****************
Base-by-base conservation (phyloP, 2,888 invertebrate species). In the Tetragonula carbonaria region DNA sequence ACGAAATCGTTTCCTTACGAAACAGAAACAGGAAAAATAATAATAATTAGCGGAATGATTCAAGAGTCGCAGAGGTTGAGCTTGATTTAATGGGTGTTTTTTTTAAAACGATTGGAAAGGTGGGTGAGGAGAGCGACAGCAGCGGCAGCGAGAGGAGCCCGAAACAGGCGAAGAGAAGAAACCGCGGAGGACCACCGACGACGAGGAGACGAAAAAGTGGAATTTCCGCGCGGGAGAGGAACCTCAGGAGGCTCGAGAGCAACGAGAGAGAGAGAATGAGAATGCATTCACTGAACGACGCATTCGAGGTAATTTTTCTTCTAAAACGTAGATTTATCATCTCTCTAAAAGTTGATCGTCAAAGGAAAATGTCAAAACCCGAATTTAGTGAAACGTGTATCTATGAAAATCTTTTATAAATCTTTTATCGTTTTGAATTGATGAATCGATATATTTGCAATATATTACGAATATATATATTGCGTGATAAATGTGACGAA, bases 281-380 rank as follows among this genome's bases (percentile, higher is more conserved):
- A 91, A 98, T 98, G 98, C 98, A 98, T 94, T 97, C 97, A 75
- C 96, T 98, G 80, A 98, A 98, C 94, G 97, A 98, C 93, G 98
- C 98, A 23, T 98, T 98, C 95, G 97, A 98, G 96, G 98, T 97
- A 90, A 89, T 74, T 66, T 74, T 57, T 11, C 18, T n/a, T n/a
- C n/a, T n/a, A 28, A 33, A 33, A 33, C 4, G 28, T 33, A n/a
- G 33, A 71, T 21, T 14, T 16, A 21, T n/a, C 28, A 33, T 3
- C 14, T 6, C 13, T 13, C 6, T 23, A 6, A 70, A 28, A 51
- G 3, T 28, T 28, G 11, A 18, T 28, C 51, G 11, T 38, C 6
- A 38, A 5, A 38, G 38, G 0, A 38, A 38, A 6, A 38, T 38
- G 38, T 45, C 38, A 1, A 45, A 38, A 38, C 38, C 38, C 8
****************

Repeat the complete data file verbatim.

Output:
Base-by-base conservation (phyloP, 2,888 invertebrate species). In the Tetragonula carbonaria region DNA sequence ACGAAATCGTTTCCTTACGAAACAGAAACAGGAAAAATAATAATAATTAGCGGAATGATTCAAGAGTCGCAGAGGTTGAGCTTGATTTAATGGGTGTTTTTTTTAAAACGATTGGAAAGGTGGGTGAGGAGAGCGACAGCAGCGGCAGCGAGAGGAGCCCGAAACAGGCGAAGAGAAGAAACCGCGGAGGACCACCGACGACGAGGAGACGAAAAAGTGGAATTTCCGCGCGGGAGAGGAACCTCAGGAGGCTCGAGAGCAACGAGAGAGAGAGAATGAGAATGCATTCACTGAACGACGCATTCGAGGTAATTTTTCTTCTAAAACGTAGATTTATCATCTCTCTAAAAGTTGATCGTCAAAGGAAAATGTCAAAACCCGAATTTAGTGAAACGTGTATCTATGAAAATCTTTTATAAATCTTTTATCGTTTTGAATTGATGAATCGATATATTTGCAATATATTACGAATATATATATTGCGTGATAAATGTGACGAA, bases 281-380 rank as follows among this genome's bases (percentile, higher is more conserved):
- A 91, A 98, T 98, G 98, C 98, A 98, T 94, T 97, C 97, A 75
- C 96, T 98, G 80, A 98, A 98, C 94, G 97, A 98, C 93, G 98
- C 98, A 23, T 98, T 98, C 95, G 97, A 98, G 96, G 98, T 97
- A 90, A 89, T 74, T 66, T 74, T 57, T 11, C 18, T n/a, T n/a
- C n/a, T n/a, A 28, A 33, A 33, A 33, C 4, G 28, T 33, A n/a
- G 33, A 71, T 21, T 14, T 16, A 21, T n/a, C 28, A 33, T 3
- C 14, T 6, C 13, T 13, C 6, T 23, A 6, A 70, A 28, A 51
- G 3, T 28, T 28, G 11, A 18, T 28, C 51, G 11, T 38, C 6
- A 38, A 5, A 38, G 38, G 0, A 38, A 38, A 6, A 38, T 38
- G 38, T 45, C 38, A 1, A 45, A 38, A 38, C 38, C 38, C 8